June 14, 2011, 11:00 AM — The last time Apple updated the Mac operating system—2009’s Snow Leopard release—the most noteworthy changes happened under the hood. That’s not the case with Lion, the next major version of Mac OS X. Apple has been gradually pulling back the curtain on its latest and greatest cat, first at a preview event last October and then this week at the Worldwide Developers Conference. And what we’ve seen thus far is a pretty significant shift for the Mac OS, influenced in large part by Apple’s mobile operating system, iOS.
Big changes like the ones introduced by Mac OS X Lion produce big questions: What’s really new in Lion? How does it work? How can you get it? We’ve spent some time going over what Apple has disclosed about the Mac OS X update, and we’re ready to answer those questions—along with any others you might have about Lion.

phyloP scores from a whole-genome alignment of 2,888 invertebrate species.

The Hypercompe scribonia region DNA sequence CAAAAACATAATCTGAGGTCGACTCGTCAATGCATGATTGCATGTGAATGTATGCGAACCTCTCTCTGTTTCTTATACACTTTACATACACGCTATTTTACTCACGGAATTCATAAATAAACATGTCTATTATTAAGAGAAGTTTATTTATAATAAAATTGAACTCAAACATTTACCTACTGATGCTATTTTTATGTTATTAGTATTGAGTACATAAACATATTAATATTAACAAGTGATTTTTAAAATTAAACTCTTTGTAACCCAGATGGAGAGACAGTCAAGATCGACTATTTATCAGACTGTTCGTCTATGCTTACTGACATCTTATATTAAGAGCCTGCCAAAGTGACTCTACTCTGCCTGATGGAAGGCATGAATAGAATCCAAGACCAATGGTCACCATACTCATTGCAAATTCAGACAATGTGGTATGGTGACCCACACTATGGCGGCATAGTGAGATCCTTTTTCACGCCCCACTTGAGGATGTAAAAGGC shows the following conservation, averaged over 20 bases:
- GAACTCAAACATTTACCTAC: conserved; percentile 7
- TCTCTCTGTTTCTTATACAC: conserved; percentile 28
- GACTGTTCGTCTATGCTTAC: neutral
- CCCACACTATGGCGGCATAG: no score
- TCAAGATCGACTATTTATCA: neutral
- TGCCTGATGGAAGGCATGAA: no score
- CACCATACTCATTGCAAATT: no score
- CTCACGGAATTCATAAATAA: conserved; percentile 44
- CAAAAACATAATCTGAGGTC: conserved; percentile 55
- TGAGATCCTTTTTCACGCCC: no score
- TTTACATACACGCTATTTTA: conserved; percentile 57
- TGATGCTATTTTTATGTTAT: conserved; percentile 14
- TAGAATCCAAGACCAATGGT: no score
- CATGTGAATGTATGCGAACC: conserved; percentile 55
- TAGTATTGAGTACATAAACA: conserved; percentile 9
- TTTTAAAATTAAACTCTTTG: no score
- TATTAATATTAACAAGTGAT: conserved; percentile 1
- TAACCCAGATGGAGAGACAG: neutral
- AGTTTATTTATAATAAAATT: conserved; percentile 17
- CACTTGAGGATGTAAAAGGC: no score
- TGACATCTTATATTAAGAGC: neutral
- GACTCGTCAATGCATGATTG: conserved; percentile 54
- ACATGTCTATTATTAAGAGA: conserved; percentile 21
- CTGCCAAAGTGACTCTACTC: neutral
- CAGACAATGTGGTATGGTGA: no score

What’s Lion going to cost me?
Would you believe $30? For long-time OS X users, that’s not an insignificant point. Four years ago when Mac OS X 10.5 came out, it cost $129 to install Leopard on your Mac. Now you’ll be able to upgrade to Lion for approximately a quarter of the cost. (And that’s assuming you install it on only one computer—more on that below.) With its approach to Lion pricing, Apple seems intent on redefining what software costs.
When can I get my hands on Lion?
Apple says the update will be available in July, and that’s about as specific as the company is willing to get at this point. The company may provide a more specific release date in the coming weeks, but it’s just as possible that Lion might simply appear on the Mac App Store one day next month, and that will be that.
Wait—the Mac App Store? I can download Lion from there?
In fact, the Mac App Store will be the only place where you can download Lion. There won’t be any option to order it on CD, or from brick-and-mortar retail stores.
What if I have multiple Macs? Can I install it on each one?